It’s 1 am. Your lecturer asked you to redo your assignment and send it in tomorrow. Your head feels like it’s been kicked by a horse, and you’re kicking yourself because you have no idea what you did wrong.
Just like anything else, there are good ways and bad ways to write an academic paper. Once you figure them out, the process becomes much easier. You just need to know what they are.
We roped in Ms Farrah Sow from the School of Psychology to help us out. As someone who’s marked hundreds of papers, she knows exactly what mistakes students tend to make and where they can improve, so she’s the perfect person to ask!
Oh, by the way, we also have a similar article on how to choose the perfect FYP topic, written by none other than Prof Dr Vilasini Pillai, Dean of the Faculty of Science and Technology, ICYMI. Let’s get to the hacks!
1. Write like you would have your mom/dad read it.
There’s no point writing a revolutionary report that no one understands. You need to make sure all your readers can understand it – including the average person on the street. Avoid complicated jargon, but if they are necessary, make sure to explain what they mean.
The best people to ‘experiment’ on is your family (unless they’re working in the same field, then switch up to other people).
2. Write like a diamond. ◇
Start from the top of the diamond and work your way down. This means expanding your content points before narrowing down the focus. Introduce everything important and relevant to your report – like definitions, general info of the field area, and sub-topics. Then when you have laid it all out, stitch them together and narrow the focus to form the final picture and complete the diamond.
3. Wikipedia: A Stepping Stone, Not The Final Answer
It’s been said a million times, but don’t. use. Wikipedia. as. a. source. That doesn’t mean that it’s useless though. Wikipedia lists out the references they use and this can direct you to the main sources you’ll need, especially if you need to grasp an understanding of the field area. Read these yourself to verify the information before diving into journal articles. Of course, this method should only be used if your textbooks do not provide a good overview.
4. Read. A LOT. And pay attention to style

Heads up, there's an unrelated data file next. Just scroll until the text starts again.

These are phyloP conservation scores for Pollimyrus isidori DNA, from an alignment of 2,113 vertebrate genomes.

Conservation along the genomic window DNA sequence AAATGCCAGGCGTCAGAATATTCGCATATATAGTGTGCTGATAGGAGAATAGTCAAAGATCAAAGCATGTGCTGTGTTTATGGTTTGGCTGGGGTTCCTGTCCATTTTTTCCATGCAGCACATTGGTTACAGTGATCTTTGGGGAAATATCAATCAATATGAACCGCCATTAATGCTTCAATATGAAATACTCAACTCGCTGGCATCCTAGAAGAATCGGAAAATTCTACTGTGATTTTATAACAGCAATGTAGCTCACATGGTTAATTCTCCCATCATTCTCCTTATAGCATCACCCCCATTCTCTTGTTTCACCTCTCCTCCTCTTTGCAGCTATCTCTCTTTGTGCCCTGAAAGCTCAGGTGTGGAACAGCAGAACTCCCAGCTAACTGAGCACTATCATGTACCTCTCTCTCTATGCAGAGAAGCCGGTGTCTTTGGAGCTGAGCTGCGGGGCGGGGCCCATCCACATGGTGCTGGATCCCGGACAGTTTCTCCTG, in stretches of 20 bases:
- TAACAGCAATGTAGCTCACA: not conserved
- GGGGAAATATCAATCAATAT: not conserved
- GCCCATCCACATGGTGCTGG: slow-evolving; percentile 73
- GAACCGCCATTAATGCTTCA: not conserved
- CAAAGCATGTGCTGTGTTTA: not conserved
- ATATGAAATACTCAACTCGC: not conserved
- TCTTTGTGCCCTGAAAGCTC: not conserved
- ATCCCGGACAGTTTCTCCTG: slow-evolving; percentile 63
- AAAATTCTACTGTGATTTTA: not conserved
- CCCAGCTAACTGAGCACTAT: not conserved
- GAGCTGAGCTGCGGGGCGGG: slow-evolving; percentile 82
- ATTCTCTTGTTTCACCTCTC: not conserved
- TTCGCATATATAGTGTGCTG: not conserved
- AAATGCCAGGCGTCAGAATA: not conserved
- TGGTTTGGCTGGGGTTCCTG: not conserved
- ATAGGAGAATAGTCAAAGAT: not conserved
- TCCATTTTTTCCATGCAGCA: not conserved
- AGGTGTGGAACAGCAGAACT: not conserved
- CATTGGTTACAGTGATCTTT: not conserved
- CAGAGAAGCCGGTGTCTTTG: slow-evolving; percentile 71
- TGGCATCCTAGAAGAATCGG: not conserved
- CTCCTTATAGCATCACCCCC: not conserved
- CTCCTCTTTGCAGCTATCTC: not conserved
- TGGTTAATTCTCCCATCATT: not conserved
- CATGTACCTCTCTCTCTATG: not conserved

Just like how we pick up internet slang and meme writing styles, pay attention to the academic writing style in the scholarly sources you read. Look at the tone and phrases, and the choice of words and rhythm. Additionally, notice the pattern of explanations used to discuss the topic. Adopt the same pattern.
5. Collate your reference material into an excel sheet for an annotated bibliography.
Everyone’s been at that point halfway through the report where they’ve written so much that completely forget what they were talking about. To prevent this from happening, list down your references by author, discussion point summaries, the level of relevance (high, medium, low) and where you’d like to include them in your piece. Add a column to list the associations between the different sources in your list (e.g., source 1 is associated with source 3, 7, and 12).
This will help you write better critical discussions – not to mention preventing you from going through a complete memory meltdown at 1 am.
6. Get Your Friends to Proofread.
Sometimes staring at your writing for too long can leave you blind to errors or poor syntax. The answer is simple: swap with a friend to proofread. This is another good way to improve your writing because you can learn from each other’s strengths and overcome weaknesses.
7. NEVER take shortcuts and do not delay.
This includes using aggregate sources like Wikipedia, but also paraphrasing tools, and copy-pasting. If you know about them, chances are your lecturers will too. Start early so that you will not be tempted to use all the wrong methods above. No one has ever procrastinated to success.
8. But also, don’t be a perfectionist.
Write a bad first draft and finish it. Often, we get stuck because we are focused on creating the perfect narrative and sentence structure to frame our ideas beautifully. This extra time you spend, however, will lead to delays and it’s likely that you still won’t be able to reach that ideal.
But if you complete a badly written piece EARLY, you would have plenty of time to come back to it and re-structure it beautifully.
9. Only write what you can explain clearly.
Sometimes, there’s a temptation to sound overly intellectual. I mean, you want to impress your examiner for better grades so that’s understandable .But, if you struggle to explain something, you really need to re-think whether it is necessary to include that in your writing. If it is necessary, enhance your understanding of the subject matter first.
10. Always ask for help and feedback.
Find someone to give criticism on your writing. No one gets better at writing by keeping their work to themselves and only sending it for grading. Welcome the criticisms and you will improve.
11. Always trace your source references back until you have arrived at the research study that sparked the opinions.
During your research, you might come across scholarly opinion or topic/field review articles that summarise previous research findings. Always remember that these have been interpreted in the lens and perspective of the writer.
Their perspective might not be what you need. It’s always best to refer back to the original study cited in these articles and form your own opinions.